The Phillips Backyard Weekender remains one of the most interesting festivals of the summer festival season on Vancouver Island. With its focus on hip hop, reggae, and DJ-based acts, it differentiates itself from the more rock-based festivals.

Each year, it adds more to its growing diversity in the market by adding jazz acts like BadBadNotGood and Weird Party, or indie rock legends like Built To Spill and Dan Mangan.

The festival’s size, location (Phillips Brewing Company’s loading bays), and dedication to classic hiphop acts like Talib Kweli and De La Soul are a huge factor in why the Phillips Backyard Weekender is quickly becoming one of the best festivals in Victoria.

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Friday

Rain or Shine. That’s pretty much the motto of anyone who lives here on the West Coast. We always pack an extra pair of socks in case our shoes get wet. We tend to forget the jacket, though. Especially in late July.

So, when the much-needed rain poured down on us, we shrugged our shoulders and kept dancing in the puddles. The photographers wrapped their cameras in grocery bags or those fancy vinyl rain covers and got busy in the photo pit. They weren’t going to let a little moisture get in the way of capturing the festival in all its glory.

Kuba Oms

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DāM-FunK

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In case you ever wondered why Easy Star All Stars are such great entertainers, it’s because they aren’t just a reggae supergroup, they’re a record label and a series of tribute albums.

And that’s why their covers, from Michael Jackson to Radiohead, are so well-performed. To say nothing of the many Pink Floyd covers they broke out effortlessly during their set, thanks to the fact that they covered the entirety of Dark Side of the Moon more than a decade ago on their album Dub Side of the Moon.

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As a concertgoer, you always know something’s up when somebody who isn’t the headliner takes the stage. Only this time, there were no complaints, because it was The Funk Hunters who kept the audience going while we waited for Talib Kweli to land.

The organizers learned of their headliner’s flight delay with enough time to bring the dueling Vancouver DJs over from the mainland for an emergency set after their scheduled gig that night was cancelled . . . due to rain.

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The only thing lacking from The Funk Hunters’ show was their signature visuals — typically a core component of their shows — because they needed to be ready to exit, stage left the moment Talib touched down.

And touch down he did when, with almost no warning, The Funk Hunters wrapped, and Talib Kweli burst onto the stage to huge cheers, jumping right into his show.

And, who should be on the decks for the final act of the night? None other than local spinner DJ Murge; a huge honour.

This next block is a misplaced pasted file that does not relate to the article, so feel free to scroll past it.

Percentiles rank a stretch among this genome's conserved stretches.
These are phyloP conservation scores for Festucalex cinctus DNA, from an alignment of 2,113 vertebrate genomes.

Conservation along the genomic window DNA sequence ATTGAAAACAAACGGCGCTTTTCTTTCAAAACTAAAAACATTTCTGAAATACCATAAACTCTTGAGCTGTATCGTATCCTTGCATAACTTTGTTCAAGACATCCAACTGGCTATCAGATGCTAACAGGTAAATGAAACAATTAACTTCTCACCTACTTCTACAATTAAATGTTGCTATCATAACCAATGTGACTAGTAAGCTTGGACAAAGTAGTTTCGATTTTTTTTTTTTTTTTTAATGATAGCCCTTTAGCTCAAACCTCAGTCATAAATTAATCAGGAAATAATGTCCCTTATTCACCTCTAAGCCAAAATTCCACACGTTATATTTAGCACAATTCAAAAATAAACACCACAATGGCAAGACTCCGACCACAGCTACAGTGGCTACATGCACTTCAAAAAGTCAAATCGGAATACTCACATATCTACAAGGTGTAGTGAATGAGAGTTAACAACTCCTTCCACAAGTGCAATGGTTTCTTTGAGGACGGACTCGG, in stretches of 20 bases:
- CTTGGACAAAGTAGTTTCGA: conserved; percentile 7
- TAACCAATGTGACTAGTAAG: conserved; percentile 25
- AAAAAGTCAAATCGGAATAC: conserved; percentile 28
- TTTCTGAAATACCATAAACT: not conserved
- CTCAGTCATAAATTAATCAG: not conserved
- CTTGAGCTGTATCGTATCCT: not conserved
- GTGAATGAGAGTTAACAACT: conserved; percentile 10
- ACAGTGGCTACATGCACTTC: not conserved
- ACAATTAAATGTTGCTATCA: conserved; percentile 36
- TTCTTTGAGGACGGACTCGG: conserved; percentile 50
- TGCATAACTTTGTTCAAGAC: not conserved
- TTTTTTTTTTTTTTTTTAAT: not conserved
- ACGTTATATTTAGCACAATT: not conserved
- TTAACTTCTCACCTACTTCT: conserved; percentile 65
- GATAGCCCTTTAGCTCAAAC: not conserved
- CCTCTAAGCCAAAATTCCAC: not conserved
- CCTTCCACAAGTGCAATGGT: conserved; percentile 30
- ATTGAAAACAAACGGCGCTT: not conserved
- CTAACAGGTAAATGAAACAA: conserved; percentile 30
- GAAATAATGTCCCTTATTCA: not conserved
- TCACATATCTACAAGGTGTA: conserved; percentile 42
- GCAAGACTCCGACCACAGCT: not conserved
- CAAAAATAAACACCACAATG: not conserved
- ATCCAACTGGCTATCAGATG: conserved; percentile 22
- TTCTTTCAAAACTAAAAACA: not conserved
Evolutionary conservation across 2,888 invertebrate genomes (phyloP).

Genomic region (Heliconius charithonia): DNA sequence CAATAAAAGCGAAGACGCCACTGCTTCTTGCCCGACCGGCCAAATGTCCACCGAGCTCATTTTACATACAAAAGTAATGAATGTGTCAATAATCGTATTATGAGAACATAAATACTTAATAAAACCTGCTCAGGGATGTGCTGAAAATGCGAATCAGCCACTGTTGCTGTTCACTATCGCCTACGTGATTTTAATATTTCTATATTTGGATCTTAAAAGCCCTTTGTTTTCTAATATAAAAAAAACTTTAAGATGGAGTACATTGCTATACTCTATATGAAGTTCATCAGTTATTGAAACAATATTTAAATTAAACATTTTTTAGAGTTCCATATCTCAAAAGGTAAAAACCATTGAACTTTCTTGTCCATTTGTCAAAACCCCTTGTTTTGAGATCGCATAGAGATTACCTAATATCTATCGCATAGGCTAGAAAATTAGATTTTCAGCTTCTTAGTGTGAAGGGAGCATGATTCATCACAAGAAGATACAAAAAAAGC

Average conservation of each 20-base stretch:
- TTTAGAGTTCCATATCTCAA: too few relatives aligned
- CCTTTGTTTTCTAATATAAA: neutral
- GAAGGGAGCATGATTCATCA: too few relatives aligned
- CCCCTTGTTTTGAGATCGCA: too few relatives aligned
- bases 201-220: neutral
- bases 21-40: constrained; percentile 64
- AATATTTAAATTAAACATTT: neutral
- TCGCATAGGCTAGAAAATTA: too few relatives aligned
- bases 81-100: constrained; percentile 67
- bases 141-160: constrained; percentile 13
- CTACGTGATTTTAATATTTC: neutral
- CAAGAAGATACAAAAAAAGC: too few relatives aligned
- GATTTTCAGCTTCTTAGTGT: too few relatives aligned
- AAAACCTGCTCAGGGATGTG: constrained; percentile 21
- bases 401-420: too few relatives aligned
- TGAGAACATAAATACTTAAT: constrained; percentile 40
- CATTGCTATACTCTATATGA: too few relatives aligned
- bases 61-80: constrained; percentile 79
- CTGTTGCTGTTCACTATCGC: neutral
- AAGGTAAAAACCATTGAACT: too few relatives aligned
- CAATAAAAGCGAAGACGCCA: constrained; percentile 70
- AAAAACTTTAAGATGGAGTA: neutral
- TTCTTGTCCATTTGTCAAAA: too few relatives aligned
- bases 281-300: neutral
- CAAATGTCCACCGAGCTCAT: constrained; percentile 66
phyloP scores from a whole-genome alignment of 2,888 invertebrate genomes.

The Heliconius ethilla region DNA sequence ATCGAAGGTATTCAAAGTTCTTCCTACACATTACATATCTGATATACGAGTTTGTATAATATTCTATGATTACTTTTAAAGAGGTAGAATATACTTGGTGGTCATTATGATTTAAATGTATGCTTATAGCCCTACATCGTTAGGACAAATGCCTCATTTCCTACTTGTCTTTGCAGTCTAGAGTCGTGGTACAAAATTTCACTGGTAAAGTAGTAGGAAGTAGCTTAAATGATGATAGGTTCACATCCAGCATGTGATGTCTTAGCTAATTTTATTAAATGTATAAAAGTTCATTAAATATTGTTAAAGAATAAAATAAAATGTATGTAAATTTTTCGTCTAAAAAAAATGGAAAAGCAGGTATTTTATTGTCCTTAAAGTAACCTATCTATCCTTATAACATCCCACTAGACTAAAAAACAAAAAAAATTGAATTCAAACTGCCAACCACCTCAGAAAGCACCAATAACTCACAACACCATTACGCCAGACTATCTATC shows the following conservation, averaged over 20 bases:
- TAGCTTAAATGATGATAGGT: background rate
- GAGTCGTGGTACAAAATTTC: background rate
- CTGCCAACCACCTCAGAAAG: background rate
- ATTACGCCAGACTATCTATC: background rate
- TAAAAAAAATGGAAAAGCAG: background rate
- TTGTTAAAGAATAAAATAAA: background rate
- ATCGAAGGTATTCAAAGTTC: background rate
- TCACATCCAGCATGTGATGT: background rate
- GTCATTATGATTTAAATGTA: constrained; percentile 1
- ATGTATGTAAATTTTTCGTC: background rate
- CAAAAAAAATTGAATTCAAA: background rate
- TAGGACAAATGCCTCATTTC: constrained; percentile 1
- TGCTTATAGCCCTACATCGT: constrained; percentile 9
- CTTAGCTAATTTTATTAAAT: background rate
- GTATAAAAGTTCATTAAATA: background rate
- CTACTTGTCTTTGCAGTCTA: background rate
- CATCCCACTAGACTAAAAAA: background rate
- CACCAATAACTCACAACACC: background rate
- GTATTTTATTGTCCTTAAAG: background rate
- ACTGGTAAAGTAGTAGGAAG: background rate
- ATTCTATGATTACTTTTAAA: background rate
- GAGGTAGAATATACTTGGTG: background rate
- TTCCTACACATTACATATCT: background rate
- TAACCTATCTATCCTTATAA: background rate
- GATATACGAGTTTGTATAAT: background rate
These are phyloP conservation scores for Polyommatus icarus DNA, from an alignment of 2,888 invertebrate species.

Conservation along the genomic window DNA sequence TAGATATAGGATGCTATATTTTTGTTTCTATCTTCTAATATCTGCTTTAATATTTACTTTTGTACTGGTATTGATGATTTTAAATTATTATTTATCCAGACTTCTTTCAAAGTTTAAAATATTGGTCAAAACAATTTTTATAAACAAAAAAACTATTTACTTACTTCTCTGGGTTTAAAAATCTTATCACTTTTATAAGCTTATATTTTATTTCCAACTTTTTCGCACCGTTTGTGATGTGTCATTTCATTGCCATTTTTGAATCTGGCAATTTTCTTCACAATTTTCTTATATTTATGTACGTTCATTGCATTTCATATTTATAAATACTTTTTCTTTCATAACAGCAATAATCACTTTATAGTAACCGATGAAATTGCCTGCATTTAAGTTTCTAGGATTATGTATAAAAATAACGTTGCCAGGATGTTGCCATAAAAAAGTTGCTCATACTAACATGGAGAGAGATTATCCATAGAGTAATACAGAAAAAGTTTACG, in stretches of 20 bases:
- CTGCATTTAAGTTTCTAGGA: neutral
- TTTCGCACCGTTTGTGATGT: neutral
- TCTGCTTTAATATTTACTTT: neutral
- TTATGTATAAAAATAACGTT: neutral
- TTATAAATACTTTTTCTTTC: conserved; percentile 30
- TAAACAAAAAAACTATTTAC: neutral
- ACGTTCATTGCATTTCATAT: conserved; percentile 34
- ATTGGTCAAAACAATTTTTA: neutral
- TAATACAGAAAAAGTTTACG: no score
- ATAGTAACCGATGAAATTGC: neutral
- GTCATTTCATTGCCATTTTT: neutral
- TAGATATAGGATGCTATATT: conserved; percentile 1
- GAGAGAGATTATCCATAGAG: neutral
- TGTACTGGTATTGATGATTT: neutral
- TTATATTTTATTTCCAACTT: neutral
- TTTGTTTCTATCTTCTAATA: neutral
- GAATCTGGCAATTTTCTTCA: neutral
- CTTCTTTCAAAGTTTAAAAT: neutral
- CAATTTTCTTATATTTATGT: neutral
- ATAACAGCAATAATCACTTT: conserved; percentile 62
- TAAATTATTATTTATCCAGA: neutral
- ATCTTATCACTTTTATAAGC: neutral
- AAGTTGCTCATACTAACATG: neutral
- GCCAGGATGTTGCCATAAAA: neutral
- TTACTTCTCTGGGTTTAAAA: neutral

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Saturday

Once bitten, twice shy. With the rules gently bent to allow umbrellas, there were plenty of those, garbage bag ponchos, rain jackets, gumboots, fishing hats, and even hip waders. But, while there was beautiful (for photographers, anyway) cloud cover for the duration, Saturday was the day of no rain.

That was perfect for the most eclectic day of the fest. From young instrumental hip hoppers BADBADNOTGOOD to Australian rappers Bliss N Eso to popular headliners USS, Saturday was the day for putting your hands in the air and waving them like you just don’t care.

Little India

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Google searching Vancouver’s BESTiE before the Weekender returned many results of K-Pop and currywurst. It was an odd place to find the band sandwiched. Once we discovered them, we quickly fell in love with their laid back style of indie rock, putting the tropical single “Sriracha” on repeat many nights.

By far, one of the most energetic and fun bands of the weekend was BESTiE. It’d be weird to say they were one of the best, right?

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Without a doubt, the most crowd-hyping act of the day was Australian rappers Bliss N Eso. Yes, Australian rappers.

And, while images of men in vests and crocodile hats rapping about throwing shrimps on the barbie and spitting fire like “That’s not a knife!” might pop in to your head, that image couldn’t be further from the truth.

Despite their 24-hour plane ride to get here, Bliss N Eso have absolute control over the crowd, which always makes for great photos.

Though, it would seem, they didn’t have absolute control over their equipment, as a mixer crapped out early in the set. While it was being replaced, though, Bliss N Eso dropped an excellent beatbox/freestyle combo which confirmed their talent to any doubters.

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Watsky

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BADBADNOTGOOD, a trio of young bucks who perform instrumental jazz and hip hop (try to wrap your head around that), were the perfect zag from of hip hop zigs to this point. Their music is intense, tight, and easy to float away to if you’re not careful.